On Tuesday evening, May 11, the Navigating the Medical System Lecture Series presented an informative virtual lecture hosted by Congregation Etz Chaim on the topic of leg pain. Dr. Mel Breite, Founder and Director of the Lecture Series, introduced the program and the guest speaker, Varuna Sundaram, MD, FACS, RPVI. She is an assistant professor of the Department of Vascular Surgery at the Weil Cornell Medical Center and a surgeon at NewYork-Presbyterian Queens. Dr. Breite shared that he has seen people misdiagnosed when they have leg pain, so he realized that we need education on this topic. This lecture was planned for a year ago, but due to COVID it was postponed until now.
Dr. Sundaram explained that she specializes in all the blood vessels in the body except the heart and the brain. Leg pain is not always a vein or artery issue. She then listed common leg complaints that include peripheral arterial disease and peripheral venous insufficiency. She noted that a common complaint is that a person says her leg hurts every time she walks more than two blocks and the pain is a cramping pain in the calf that improves with rest. This, she said, can be vascular pain. On the other hand, pain in the knee, hip, or foot – or a grinding or grating sensation or stiffness or swelling that improves with rest and is worse when using the joint – is not a vascular problem.
Peripheral arterial disease affects ten million people. The incidence increases with age, high cholesterol, hypertension, diabetes, obesity, smoking, or genetic causes. It can lead to limb loss, stroke, or kidney failure. It creates significant disability, the need for long-term care, or even death. It needs to be diagnosed quickly so that it doesn’t worsen.
She explained the source of arterial disease. As we age, arteries can build plaque, or this can occur with diabetes or high cholesterol. The artery grows narrow or stiff like when a lane on a highway is blocked. The first stage is that there is reproducible pain when you start moving. If it goes untreated, it can progress to pain even at rest, and it can lead to gangrene, leg loss, etc.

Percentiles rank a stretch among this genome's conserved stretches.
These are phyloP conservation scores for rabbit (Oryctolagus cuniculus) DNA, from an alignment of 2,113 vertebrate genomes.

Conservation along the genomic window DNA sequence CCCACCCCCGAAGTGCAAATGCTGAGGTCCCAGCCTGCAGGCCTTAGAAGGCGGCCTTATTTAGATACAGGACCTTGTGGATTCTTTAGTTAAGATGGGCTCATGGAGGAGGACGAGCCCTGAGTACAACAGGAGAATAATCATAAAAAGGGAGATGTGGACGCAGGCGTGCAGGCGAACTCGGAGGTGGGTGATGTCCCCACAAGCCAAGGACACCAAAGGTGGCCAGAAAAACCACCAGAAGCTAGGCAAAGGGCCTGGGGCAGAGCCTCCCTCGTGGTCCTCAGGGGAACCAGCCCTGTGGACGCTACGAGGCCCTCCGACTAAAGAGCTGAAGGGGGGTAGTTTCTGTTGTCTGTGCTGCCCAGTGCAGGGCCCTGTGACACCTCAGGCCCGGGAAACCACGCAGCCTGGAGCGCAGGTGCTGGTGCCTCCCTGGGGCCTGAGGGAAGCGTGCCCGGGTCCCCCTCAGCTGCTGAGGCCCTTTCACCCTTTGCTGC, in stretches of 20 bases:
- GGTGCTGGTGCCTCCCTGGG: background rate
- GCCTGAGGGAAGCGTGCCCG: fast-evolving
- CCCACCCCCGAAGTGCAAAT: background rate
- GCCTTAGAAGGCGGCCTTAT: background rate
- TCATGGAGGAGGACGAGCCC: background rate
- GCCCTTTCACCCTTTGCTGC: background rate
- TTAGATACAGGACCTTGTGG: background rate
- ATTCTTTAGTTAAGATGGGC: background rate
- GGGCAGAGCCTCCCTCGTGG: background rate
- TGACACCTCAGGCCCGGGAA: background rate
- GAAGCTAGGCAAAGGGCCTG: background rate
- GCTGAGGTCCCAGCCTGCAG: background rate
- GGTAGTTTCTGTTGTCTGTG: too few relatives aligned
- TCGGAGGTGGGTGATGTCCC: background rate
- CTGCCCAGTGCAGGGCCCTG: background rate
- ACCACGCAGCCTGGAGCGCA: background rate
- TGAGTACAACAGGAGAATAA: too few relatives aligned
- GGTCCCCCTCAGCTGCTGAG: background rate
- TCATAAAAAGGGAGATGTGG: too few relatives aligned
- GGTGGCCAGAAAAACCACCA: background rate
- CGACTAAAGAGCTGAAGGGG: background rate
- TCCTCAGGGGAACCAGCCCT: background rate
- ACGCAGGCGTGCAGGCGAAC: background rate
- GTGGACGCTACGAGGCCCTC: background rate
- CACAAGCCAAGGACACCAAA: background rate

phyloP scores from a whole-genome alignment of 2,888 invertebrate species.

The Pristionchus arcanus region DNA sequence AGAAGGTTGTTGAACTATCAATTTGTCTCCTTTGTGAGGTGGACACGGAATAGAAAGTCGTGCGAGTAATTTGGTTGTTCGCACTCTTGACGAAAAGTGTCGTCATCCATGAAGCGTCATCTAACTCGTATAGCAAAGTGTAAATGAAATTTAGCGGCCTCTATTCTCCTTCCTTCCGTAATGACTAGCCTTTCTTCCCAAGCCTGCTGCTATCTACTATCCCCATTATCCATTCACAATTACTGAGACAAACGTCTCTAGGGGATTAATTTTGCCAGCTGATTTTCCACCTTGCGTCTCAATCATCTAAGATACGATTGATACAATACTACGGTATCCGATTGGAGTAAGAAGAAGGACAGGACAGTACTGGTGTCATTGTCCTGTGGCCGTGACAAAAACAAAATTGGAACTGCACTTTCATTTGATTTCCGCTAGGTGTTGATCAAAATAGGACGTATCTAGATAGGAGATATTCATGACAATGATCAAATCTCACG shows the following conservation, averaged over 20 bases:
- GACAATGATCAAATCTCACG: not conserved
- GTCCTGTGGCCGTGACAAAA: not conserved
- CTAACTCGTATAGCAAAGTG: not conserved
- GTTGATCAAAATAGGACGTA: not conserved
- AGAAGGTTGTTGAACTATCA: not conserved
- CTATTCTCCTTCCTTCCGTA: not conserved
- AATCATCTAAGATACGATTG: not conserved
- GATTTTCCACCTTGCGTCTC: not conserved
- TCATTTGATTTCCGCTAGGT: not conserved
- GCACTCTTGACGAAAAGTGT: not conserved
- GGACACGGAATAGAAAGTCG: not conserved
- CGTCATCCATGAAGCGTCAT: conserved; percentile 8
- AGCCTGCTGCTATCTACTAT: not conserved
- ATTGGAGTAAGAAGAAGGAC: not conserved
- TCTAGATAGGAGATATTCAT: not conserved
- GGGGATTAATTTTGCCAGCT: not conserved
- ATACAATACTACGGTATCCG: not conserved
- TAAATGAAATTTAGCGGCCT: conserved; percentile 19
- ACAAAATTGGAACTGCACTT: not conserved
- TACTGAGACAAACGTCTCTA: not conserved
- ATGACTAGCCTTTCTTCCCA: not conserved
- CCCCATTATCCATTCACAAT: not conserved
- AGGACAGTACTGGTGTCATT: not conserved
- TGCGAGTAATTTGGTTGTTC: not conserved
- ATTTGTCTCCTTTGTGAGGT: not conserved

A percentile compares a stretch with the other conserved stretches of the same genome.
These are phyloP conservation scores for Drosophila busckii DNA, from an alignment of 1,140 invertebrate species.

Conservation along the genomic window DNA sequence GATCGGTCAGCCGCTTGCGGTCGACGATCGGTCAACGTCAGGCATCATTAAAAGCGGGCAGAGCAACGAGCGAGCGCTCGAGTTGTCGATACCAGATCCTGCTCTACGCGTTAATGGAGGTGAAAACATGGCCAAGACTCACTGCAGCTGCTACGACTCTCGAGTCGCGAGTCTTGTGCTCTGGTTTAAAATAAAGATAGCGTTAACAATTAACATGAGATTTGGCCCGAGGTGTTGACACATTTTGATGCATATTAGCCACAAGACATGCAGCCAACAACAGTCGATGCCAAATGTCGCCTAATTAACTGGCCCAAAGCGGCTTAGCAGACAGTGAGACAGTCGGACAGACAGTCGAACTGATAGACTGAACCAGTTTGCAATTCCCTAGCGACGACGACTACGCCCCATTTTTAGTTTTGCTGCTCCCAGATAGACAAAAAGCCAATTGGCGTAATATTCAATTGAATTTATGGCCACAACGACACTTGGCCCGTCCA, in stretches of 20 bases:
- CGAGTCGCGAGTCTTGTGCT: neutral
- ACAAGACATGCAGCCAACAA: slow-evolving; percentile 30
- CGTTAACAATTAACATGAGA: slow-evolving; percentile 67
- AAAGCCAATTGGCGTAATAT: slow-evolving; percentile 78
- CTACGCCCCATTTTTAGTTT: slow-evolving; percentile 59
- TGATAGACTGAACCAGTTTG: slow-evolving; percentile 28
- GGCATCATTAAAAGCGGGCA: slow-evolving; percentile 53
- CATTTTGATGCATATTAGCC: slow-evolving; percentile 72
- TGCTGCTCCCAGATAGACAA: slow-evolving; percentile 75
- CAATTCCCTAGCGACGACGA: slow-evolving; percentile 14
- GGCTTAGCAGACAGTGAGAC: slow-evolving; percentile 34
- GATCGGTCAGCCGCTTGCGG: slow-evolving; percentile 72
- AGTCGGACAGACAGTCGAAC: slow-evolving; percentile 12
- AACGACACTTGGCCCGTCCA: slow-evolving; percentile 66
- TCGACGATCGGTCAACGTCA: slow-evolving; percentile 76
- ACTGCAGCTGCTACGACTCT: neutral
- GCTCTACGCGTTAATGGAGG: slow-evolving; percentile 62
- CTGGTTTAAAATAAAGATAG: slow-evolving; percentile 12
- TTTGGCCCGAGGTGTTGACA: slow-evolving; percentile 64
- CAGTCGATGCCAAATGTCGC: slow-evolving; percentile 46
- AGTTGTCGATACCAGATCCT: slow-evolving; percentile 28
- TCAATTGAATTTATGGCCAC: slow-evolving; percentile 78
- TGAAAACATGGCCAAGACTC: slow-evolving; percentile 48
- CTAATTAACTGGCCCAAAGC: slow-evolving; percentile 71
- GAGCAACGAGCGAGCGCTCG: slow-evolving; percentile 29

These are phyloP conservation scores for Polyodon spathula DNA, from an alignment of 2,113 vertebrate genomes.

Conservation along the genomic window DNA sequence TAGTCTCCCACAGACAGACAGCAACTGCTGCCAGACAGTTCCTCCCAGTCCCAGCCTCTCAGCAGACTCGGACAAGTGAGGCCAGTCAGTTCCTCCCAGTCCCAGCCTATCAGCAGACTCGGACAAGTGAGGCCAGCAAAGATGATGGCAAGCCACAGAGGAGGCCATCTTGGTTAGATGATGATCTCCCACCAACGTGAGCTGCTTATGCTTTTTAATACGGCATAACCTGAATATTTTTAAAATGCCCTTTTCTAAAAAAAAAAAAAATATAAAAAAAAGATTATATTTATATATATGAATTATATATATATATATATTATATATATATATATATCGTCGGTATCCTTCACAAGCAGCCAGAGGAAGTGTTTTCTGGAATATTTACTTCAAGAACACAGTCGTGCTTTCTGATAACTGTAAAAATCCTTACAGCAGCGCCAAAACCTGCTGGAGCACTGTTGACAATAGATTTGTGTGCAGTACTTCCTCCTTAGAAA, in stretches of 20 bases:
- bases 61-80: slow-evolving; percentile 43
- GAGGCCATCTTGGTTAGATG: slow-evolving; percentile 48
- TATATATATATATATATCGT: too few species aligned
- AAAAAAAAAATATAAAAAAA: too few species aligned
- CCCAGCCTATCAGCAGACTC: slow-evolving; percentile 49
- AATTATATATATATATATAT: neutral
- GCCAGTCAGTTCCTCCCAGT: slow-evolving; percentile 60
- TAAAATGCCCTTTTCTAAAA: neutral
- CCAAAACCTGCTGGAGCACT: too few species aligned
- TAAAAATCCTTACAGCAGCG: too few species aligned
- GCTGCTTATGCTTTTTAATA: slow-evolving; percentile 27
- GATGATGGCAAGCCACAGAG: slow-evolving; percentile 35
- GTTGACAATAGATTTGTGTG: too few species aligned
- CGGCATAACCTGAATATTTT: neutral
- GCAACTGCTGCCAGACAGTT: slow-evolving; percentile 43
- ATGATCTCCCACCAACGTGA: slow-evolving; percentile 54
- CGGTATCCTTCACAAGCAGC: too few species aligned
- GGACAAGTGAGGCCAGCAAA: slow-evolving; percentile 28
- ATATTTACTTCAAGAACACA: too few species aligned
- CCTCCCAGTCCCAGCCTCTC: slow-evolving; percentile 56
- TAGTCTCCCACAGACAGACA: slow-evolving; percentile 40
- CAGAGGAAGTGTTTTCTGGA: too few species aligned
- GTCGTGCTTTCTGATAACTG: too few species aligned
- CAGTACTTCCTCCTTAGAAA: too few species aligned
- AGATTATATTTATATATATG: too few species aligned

When there is pain in joints that worsens after using the joint, this could be arthritis. In arthritis, pain is specific to the joint.
There are different types of arthritis, so you need to see your primary care physician first. Then you may need to see an orthopedic specialist or rheumatologist. She then explained diagnostic tests. The doctor looks at pulse volume recordings, viewing blood flow volume at each section of the leg and comparing it to blood pressure. This way, the doctor can predict disease by a change in the pressures. Noninvasive tests can be conducted in the doctor’s office without needles or radiation. Ultrasound can also be used. With ultrasound, the technician can see where the blockage is and how much it is blocked.
CT and CTA scans can provide a lot of information and they employ radiation and an IV. This information helps because the doctor can see other structures and they can see what else is happening in that area. An MRI uses dye and it can determine any issues with the kidneys.
There are also invasive diagnostic tools such as catheterization. One of the main treatments is angiogram. In PAD (peripheral artery disease), angiogram treatment is used, where the artery is opened with a balloon, or a stent is put inside if the balloon is not enough. The goal of this treatment is to increase blood flow as much as possible through normal channels.
The next common complaint is when someone says her leg hurts all the time. The doctor will ask the patient to describe the pain and the position that alleviates it. Sharp constant pain, and if the foot is pale or has coolness, or numbness working its way up the leg, could be vascular. With a vascular problem, dangling feet makes it better.
The problem may be neuropathic if the pain is a dull sharp pain and there is no change in color, or if the pain is better lying flat on your back or worse sitting in a chair.
Acute ischemia happens suddenly. It can be due to acute occlusion of blood vessels if the foot turns pale and it’s not cellulitis or an infection. PAD doesn’t affect the hands as much as the legs because there are more blood vessels feeding the arms and hands.
She explained that the doctor can do bypass surgery on the legs just as it is done on the heart. She explained leg problems involving the veins, as well. The lecture ended with a question-and-answer session.
Everyone left very well informed about leg problems.
By Susie Garber